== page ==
This career is draining mentally and physically, but I truly hope that you get to experience the positives in nursing too!
  8. by   BlinkyPinky
    Quote from meanmaryjean
    I would also advise you to 'leave work at work'. And by that I mean, when you get in your car to go home, say- out loud- "I am leaving work here. I am now going home and am not going to entertain thoughts of work until I walk through the hospital doors again". Repeat as often as necessary. It really does help.
    *************
    Yes-this. What I would do is a little ritual , not unlike a bedtime ritual where your body now knows " gonna be sleep time now "
    After my last task of the evening , which at our place was signing out & turning in keys-- I took off name badge ( glove box of car not hanging from mirror ); then I turned off the B S work cell ph one we all were issued. Into my work bag , in an Off state. Then, Drive away !
    I know peop!e who would remain in their regular clothes until ARRIVING at work, THEN change into work attire. Reverse procedure for the drive home.
    It is all about = " erasing" the nurse JOB ( and that's what it is - a Job),and returning to the Real You.
  9. by   nubiabena
    First and foremost, don't feel bad about feeling bad. I've been a nurse for 4 years and I remember feeling exactly the same for about 1.5 to 2 years after graduating. I'm not going to lie, it is very difficult to be present physically, mentally and emotionally at work while going through this. It does not mean you're in the wrong field or that you're not good. If you feel unsure, then review material, don't just worry because worrying won't get anything done. Secondly, you MUST vent to someone. The more you hold on to this the harder it will be. This feeling will go away and things will get easier to bear, not because they're easy but because you will feel confident enough to handle things. So, I recommend reviewing material and going over things to ease your anxiety. Also, do something on your days off that you enjoy, like writing and painting (I like doing that). What I used to do was print positive statements and put them on my night stand, that way I can see positive statements before closing my eyes at bedtime and also be the first thing I see when I open them. I was never one to pray, but I learned to once I got into this profession, I prayed before every shift and also before bed. It takes a lot for some of us to be able to be okay; we have to find different methods to calm that anxiety and switch the negativity to positivity, but do it anyway. What ever it takes, do it. Because I can assure you, this profession is worth all of the difficulties and stresses that come along. You will see it in your patient's faces and all the people that you touch. Don't give up.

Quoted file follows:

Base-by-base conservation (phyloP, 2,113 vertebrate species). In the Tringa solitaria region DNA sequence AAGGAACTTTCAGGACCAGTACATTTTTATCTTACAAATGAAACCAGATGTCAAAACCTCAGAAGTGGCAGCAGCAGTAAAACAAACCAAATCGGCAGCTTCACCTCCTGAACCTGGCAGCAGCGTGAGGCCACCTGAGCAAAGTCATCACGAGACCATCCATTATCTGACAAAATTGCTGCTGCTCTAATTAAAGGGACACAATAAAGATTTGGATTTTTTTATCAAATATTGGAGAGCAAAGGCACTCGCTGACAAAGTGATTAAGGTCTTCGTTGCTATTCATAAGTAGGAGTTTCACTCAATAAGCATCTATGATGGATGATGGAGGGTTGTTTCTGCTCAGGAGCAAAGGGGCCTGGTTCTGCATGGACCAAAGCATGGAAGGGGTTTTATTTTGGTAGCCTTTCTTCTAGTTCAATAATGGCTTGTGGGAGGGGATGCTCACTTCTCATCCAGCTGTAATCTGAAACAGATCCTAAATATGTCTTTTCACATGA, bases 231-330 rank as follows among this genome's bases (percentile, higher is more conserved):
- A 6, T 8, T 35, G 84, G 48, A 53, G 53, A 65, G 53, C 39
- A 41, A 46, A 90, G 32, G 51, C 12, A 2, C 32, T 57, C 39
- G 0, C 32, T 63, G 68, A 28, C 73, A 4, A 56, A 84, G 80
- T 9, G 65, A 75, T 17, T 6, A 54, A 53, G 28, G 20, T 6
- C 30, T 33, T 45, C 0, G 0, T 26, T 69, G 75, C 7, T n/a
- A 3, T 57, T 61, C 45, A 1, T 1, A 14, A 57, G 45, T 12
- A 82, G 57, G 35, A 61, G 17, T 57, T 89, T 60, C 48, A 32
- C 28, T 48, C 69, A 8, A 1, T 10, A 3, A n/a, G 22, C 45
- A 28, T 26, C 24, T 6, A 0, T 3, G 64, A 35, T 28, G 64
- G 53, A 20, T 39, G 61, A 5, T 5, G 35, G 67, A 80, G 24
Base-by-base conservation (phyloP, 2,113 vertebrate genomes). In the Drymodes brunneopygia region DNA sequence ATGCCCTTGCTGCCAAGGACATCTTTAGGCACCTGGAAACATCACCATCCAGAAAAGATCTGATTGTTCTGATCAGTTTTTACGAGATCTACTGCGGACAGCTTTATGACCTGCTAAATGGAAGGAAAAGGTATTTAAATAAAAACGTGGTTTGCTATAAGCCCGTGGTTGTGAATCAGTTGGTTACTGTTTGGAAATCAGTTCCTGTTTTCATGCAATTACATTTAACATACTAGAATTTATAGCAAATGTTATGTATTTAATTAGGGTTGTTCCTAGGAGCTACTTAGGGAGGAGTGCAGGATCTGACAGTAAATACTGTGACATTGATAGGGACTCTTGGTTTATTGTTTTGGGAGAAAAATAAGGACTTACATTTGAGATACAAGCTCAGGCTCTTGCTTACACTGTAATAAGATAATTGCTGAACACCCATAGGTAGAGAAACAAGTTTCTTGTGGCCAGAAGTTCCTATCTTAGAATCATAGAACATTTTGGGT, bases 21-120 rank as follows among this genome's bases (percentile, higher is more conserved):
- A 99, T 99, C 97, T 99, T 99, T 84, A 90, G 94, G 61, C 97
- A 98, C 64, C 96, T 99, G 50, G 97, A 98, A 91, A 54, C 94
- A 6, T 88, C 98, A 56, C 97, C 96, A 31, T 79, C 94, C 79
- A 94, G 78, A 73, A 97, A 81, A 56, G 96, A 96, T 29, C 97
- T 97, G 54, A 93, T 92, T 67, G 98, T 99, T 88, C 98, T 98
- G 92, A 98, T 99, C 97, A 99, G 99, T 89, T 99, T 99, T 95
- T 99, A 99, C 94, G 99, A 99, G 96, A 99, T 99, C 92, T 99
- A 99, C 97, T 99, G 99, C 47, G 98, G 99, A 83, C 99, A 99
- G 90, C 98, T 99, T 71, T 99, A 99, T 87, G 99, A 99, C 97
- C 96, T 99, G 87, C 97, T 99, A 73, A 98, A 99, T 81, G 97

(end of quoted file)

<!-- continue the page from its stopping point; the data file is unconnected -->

10. by   jive turkey
    Quote from Kmc12
    Thanks for everyone's comments, advice, and help! Just wanted to come on here with an update. I started having really bad anxiety before work, bad enough that I decided to get on a low dose of meds in hopes of that helping (anxiety runs in the family as well, so it was probably only a matter of time ������). I guess I had too high of hopes. I still get bad anxiety with work, still cry before each shift (it is a bit better though), and I still HATE being a nurse. I just want to quit so badly. I'm going to stick it out a year and see if I can find something better. It just sucks to think that I'd be happier not being a nurse, but I'll also be paying student loans for years on a degree I won't use. I have no clue what to do.
    While it is not unheard of for new graduates to start on high acuity units like a neuro, stroke, cardiac, ICU, or ED unit it certainly isn't for everyone. Those units are great for people who like high acuity, fast paced high stress action packed environments.

    This does not sound like you. There is nothing wrong with that. People make the mistake of thinking you must work in the hospital to be a "real nurse". No you don't.

    If this job stresses you out to the point you're crying before each shift, this is not healthy. You should not subject yourself to it. You have such a large variety of practices to apply your nursing skills to. I understand you want to keep your resume spotless. I recommend seeing if you can't transfer to another position with the same facility such as case management, an outpatient unit, pre-op/pacu, endoscopy...something were your patients aren't so close to the brink of serious injury and death like they are in a stroke unit.
  11. by   Nurse2515
    Unfortunately I qualified in December last year and feel exactly the same. Already in my second job as thought it was the place that was the problem. Only to now realise its me as not sure I want be a nurse. I just don't feel like its worth the stress and worry not only when your there but when on days off too. Has it got any better since posting?
  12. by   Kmc12
    Thanks for the reply! It hasn't really gotten much better. Especially when I have a few days off and then have to go back, I get so upset and just cry. I have accepted a position on a different unit at a different hospital in hopes that this will change how I feel. But I'm convinced that nursing wasn't the right path for me
  13. by   Nurse2515
    I suppose when you start your new post at least no one can say you didn't try to make it work. See how it goes on this new job. I went to occupational health the other day for some bloods and she asked how it was going so I was honest with them and told them how low I felt working as a nurse. She gave me a leaflet and number I can use when I feel I need to speak to someone. Maybe contact your occupational health and see if there is any help they can offer you. xx